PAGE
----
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Sydney risks losing its creative sector, as artists, musicians and performers are priced out of the city.
Sydney Lord Mayor Clover Moore warned the city would turn into a “dead place to be” if its “creative spirits” could not afford places to live and work in the inner city.
The City of Sydney’s Creative Studios offers five storeys of subsidised space for artists, musicians and performers in Sydney’s CBD.Credit:Flavio Brancaleone
Speaking at the opening of the City of Sydney Creative Studios on Bathurst Street, Moore said the supply of affordable spaces such as studios, workshops, warehouses and accommodation had plummeted because of rising property prices and the transformation of industrial areas.
“Even before the pandemic, we could see our creative sector being steadily priced out, which was leaching so much life out of our city,” she said.
“COVID only exacerbated their difficulties, with the sector missing out on the financial support given to other areas of the economy.”
Moore said subsidised creative workspaces was crucial to Sydney developing a reputation for its cultural offerings.
Sydney Lord Mayor Clover Moore, pictured with artist Neil McCann, said the city would turn into a “dead place” if its “creative spirits” could not afford to live and work in the inner city.Credit:Flavio Brancaleone
“Sydney’s rising property prices, the transformation of former industrial areas and the ongoing impacts of the pandemic have really hurt our cultural life,” Moore said.
The $25 million creative studios are housed in the 237-metre Greenland Centre – one of the tallest apartment towers in Sydney – on Bathurst Street.
The five-storey arts rehearsal and production centre features 30 spaces including recording and editing suites, visual art studios, workshops, screening rooms as well as an artist-in-residence apartment and cafe.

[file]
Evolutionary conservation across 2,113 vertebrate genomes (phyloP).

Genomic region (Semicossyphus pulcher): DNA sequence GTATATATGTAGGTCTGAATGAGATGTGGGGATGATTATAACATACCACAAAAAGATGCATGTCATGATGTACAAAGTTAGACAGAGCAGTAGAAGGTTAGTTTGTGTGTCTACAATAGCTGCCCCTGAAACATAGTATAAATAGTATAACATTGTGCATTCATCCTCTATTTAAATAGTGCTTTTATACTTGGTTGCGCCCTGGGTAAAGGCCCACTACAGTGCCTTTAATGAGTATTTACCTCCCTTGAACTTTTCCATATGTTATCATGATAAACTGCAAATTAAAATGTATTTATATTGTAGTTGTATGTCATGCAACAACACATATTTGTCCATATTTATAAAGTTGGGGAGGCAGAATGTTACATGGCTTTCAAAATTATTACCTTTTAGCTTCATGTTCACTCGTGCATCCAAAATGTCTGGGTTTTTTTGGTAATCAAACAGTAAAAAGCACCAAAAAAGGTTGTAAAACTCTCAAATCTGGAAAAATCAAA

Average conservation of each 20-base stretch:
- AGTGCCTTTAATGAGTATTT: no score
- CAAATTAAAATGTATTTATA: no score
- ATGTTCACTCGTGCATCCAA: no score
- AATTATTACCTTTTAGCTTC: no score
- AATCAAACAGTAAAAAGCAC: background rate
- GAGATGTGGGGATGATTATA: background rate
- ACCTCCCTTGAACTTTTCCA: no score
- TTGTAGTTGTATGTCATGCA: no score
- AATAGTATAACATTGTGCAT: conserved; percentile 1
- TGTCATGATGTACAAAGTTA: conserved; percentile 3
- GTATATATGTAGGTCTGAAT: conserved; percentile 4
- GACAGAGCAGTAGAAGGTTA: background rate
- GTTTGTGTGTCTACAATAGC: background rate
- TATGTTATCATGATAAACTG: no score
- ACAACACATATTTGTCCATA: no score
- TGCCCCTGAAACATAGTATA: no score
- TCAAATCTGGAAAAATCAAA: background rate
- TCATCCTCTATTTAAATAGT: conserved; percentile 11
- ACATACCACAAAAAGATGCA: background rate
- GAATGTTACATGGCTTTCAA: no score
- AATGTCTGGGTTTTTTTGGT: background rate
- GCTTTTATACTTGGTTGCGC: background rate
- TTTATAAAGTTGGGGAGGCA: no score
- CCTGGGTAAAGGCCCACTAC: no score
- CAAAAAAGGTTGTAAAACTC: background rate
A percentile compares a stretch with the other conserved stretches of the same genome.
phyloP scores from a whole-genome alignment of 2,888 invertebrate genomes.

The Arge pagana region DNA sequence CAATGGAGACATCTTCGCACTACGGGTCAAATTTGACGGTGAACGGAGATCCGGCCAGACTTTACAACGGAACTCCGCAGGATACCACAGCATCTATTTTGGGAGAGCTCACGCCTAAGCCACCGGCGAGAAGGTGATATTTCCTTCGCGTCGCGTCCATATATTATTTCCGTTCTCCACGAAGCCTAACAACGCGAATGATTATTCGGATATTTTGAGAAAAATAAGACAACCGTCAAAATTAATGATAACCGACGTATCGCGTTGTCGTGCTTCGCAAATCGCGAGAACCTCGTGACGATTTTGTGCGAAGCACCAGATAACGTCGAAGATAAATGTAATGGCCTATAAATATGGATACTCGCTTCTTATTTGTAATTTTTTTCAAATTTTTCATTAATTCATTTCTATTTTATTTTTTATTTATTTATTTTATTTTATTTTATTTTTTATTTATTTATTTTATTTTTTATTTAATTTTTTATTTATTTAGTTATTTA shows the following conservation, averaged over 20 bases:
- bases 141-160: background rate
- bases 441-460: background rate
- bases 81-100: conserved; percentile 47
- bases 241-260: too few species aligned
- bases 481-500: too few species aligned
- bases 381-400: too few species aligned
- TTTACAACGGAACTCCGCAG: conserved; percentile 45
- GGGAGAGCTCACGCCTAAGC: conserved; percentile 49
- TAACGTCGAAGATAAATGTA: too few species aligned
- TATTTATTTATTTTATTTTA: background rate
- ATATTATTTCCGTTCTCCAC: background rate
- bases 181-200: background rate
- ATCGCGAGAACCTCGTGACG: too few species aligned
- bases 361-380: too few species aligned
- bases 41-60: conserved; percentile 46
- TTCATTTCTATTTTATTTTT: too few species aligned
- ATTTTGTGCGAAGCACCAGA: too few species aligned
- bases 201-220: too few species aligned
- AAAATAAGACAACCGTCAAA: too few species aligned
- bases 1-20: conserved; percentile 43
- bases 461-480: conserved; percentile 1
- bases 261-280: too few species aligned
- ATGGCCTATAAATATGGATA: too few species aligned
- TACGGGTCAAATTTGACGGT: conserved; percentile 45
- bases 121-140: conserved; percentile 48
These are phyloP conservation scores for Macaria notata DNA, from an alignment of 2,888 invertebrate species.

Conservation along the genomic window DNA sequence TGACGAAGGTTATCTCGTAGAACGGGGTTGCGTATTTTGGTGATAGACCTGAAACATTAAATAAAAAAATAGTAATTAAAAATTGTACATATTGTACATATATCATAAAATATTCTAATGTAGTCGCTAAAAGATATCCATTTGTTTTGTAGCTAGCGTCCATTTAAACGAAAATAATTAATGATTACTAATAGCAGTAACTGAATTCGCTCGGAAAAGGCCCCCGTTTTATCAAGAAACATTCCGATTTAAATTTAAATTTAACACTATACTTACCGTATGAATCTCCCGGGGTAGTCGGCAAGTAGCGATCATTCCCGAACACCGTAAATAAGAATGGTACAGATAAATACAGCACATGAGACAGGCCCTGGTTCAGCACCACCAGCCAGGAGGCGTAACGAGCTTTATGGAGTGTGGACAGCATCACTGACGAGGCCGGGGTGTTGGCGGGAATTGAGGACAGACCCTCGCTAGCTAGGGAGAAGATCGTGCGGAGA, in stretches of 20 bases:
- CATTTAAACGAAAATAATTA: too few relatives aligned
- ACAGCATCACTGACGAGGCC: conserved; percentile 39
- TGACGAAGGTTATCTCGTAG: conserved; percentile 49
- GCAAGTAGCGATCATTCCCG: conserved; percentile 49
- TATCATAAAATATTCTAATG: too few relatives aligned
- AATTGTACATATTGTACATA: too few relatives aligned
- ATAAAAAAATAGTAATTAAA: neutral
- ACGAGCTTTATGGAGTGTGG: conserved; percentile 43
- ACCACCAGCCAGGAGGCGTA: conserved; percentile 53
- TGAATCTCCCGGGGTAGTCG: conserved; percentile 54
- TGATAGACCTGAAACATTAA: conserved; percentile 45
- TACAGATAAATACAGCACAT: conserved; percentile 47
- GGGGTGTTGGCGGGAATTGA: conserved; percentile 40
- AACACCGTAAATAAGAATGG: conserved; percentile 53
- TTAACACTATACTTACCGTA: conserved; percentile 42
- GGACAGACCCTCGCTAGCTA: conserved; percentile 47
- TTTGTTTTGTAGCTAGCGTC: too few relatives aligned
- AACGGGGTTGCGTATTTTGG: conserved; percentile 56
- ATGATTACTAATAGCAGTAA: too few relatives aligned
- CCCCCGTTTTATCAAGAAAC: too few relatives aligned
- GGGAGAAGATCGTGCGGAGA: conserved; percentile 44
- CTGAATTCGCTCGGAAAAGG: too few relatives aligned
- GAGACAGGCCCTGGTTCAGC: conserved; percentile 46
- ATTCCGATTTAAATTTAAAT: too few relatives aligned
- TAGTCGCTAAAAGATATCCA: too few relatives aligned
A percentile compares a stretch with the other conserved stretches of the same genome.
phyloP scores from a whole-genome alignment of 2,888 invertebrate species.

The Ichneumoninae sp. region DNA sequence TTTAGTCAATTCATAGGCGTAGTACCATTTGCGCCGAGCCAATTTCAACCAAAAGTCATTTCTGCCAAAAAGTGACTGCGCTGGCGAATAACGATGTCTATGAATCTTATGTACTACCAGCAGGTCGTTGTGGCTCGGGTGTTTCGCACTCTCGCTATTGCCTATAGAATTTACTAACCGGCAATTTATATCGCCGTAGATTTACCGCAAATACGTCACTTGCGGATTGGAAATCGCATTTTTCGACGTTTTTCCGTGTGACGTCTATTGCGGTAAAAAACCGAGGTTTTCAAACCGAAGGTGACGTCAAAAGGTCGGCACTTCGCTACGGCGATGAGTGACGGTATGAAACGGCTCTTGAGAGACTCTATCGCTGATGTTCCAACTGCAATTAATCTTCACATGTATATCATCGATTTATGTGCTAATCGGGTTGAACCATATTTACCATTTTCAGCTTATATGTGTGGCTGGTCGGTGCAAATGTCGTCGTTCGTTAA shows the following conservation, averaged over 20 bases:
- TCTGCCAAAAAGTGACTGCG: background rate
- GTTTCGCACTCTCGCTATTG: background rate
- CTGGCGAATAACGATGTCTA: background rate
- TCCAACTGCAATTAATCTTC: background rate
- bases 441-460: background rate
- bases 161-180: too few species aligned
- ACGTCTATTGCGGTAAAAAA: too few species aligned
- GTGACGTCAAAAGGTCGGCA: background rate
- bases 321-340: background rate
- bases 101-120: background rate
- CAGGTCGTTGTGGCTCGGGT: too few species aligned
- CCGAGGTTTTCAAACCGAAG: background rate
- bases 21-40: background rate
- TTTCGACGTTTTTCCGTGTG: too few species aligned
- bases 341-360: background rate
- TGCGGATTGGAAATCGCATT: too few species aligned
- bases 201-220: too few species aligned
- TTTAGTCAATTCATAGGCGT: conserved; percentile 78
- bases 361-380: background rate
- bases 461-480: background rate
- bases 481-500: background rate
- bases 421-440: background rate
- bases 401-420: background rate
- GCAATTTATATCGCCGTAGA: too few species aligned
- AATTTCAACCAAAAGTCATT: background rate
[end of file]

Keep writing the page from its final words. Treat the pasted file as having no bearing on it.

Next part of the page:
A voluntary planning agreement between the council and developer gave the city a 99-year lease over the 2000 square-metre facility for a peppercorn rent, which allowed it to offer low-cost space for artists and musicians.
Artist Neil McCann said affordable studio space allowed him to sustain his practice as a painter, animator and performer.
“I don’t know anyone that would be able to afford to live and work in the CBD,” he said. “But having affordable places to rent and venues that sustain art practices are essential to drive artistic life back into the city.”
Moore said the creative sector was the second-largest and fastest-growing industry in the council area: “We support arts and culture not only because they attract millions of visitors a year, but because they are so important to the life of our city.”
The Creative Studios will be managed by not-for-profit arts group Brand X Productions for the next three years.
Brand X director James Winter said providing affordable and accessible space in the CBD would have a positive impact on creative workers.
“This will mean those who were priced out of space to develop their craft will suddenly be given a chance to amplify their voice through the use of quality equipment and infrastructure,” he said.
“This diversity is important to us as it encourages curiosity in anyone who engages with the spaces, whether they are a casual hirer, working on a project for a month or a tenant working on the space from nine-to-five for the next 12 months,” he said.
Winter said he hoped a “Sydney style of doing things” will emerge from the creative studios.
The cost of hiring space starts at $17 per hour and will “scale up according to the project’s commercial intent”, he said. “It’s a system where those who can afford are subsidising those who can’t.”
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